An electronics contract manufacturer started out with a project to upgrade its workbench lighting to LEDs, and instead found an opportunity to upgrade the entire workbenches for less than the cost of commercial industrial fixtures.
Z-AXIS has been building electronic products in our contract manufacturing facility near Rochester, New York since 1989. Over that time we have steadily modernized equipment and reconfigured the work floor to adapt to new technology and to our customers’ changing needs.
And over that time, we have acquired many different types of workbenches with a wide range of overhead fluorescent light fixtures.
Upgrading to LED lighting, we could have simply replaced the fluorescent tubes with LED tubes. This would have been the fastest, easiest, and lowest-benefit option. The fixtures would still have ballasts, which waste a lot of energy and will burn out well before the LED tube does. We could rewire the fixtures to bypass the ballasts, but we’d still be settling for new technology in old packaging.
The second option was to replace the fluorescent fixtures with something that looks very similar, like industrial-style commercial LED shop lights. This is new technology in old-style packaging. As such, the packaging retains many of the disadvantages of the old technology:
- The large fixtures block the overhead lights and cast shadows on workspaces when off
- They shine light in all directions—including into workers’ eyes—instead of on the workpiece
- They collect dust on top
And they would be time-consuming to install, since we would need to configure several different types of mounting systems to fit the various workbench styles.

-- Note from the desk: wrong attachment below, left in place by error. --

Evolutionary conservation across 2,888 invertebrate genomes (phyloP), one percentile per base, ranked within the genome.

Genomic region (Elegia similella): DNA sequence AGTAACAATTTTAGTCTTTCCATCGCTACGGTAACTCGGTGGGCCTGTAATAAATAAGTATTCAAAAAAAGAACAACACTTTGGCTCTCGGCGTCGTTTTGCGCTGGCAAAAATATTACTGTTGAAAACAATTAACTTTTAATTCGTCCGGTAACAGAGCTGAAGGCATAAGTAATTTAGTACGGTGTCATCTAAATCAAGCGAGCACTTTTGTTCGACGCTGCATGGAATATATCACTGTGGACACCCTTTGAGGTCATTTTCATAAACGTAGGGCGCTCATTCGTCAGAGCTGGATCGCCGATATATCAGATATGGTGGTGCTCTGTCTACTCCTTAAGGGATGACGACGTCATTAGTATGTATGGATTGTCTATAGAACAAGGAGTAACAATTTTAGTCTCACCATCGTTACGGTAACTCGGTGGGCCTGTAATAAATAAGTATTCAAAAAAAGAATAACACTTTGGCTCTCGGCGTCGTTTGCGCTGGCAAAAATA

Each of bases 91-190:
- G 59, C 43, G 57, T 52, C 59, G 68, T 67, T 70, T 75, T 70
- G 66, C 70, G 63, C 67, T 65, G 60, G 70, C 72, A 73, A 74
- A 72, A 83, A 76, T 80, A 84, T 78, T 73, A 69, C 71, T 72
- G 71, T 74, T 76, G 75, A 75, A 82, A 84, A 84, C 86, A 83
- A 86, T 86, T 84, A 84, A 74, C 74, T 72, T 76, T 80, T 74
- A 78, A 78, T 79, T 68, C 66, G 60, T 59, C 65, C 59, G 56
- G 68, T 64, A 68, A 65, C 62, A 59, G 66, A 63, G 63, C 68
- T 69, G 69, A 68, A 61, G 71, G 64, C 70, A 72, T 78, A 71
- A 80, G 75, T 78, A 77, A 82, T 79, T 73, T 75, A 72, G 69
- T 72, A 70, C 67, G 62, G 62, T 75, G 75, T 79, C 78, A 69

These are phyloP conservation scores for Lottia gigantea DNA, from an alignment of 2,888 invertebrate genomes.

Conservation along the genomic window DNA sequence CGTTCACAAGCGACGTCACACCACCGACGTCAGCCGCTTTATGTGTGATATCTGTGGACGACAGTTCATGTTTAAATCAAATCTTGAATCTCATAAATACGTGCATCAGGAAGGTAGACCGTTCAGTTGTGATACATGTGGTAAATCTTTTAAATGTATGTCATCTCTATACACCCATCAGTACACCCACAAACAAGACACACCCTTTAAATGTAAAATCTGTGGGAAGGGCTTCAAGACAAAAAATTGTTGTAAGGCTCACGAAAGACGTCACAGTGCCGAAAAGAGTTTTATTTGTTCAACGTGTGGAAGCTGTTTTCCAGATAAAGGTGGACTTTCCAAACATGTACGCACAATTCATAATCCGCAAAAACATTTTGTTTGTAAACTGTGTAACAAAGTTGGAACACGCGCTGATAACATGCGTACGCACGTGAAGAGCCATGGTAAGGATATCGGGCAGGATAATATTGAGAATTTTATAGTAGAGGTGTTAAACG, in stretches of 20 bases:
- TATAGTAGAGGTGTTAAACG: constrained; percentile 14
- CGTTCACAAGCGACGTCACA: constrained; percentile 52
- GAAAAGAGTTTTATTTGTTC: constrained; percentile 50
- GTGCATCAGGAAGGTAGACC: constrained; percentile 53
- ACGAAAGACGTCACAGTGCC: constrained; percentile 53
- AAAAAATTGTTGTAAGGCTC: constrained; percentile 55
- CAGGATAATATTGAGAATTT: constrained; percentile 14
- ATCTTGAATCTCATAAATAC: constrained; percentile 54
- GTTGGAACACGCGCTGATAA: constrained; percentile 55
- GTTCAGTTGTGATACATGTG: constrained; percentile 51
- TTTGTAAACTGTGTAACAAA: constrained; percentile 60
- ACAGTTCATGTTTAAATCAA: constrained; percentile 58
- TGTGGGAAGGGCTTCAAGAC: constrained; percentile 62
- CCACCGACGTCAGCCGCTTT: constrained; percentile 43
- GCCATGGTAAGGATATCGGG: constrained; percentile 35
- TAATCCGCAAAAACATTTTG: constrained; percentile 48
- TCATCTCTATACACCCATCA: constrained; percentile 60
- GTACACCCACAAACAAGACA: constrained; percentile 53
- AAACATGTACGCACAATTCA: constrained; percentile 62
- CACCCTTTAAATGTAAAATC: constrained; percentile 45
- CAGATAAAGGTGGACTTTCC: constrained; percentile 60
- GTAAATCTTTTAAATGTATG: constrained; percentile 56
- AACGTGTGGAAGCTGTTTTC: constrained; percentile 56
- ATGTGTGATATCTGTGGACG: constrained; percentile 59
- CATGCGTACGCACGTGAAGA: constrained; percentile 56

We began to see a real opportunity to get far greater improvements from this LED lighting project than we had at first imagined, by changing our systems - in this case, the workbenches themselves—rather than force- fitting new technology into our old systems.
Our manufacturing engineers designed a new workbench frame using commercially available extruded aluminum T-channel structures. The frame holds an LED light strip we designed and manufacture in-house. It also holds the polycarbonate safety shield that is needed between facing workstations.
Our electrical engineers designed the LED light strip and a constant-current LED driver. They chose high-end LEDs with integral lenses so that all the light is directed down onto the work area without the need for reflectors. They chose LEDs with a warm color temperature for light that is pleasing to humans. These two features add a bit to the cost and reduce a bit from the efficiency compared to the cheaper LEDs commonly used on lighting strips, but are worth it for the increase in worker comfort. And they are still miles better than fluorescents.
The new lighting fixtures deliver twice the light to the work area, using one-sixth of the energy of the old fixtures (15 W instead of 90 W). The LEDs last 15 to 20 years, versus two or three years for fluorescents.
The new workbench frames with integrated lighting allow a clear, uncluttered view across the work area, so line managers can more easily monitor workflows and spot problems early.
The total cost of the new LED lighting and frames is less than the cost of retrofitting industrial LED fixtures to the existing bench frames.
This experience illustrates the benefit of a systems-wide approach to manufacturing facility updates. Rather than executing a narrowly defined project, look at how it fits in the larger system and you may find opportunities for greater improvement at lower cost.
Michael Allen is the president, Z-AXIS, Inc.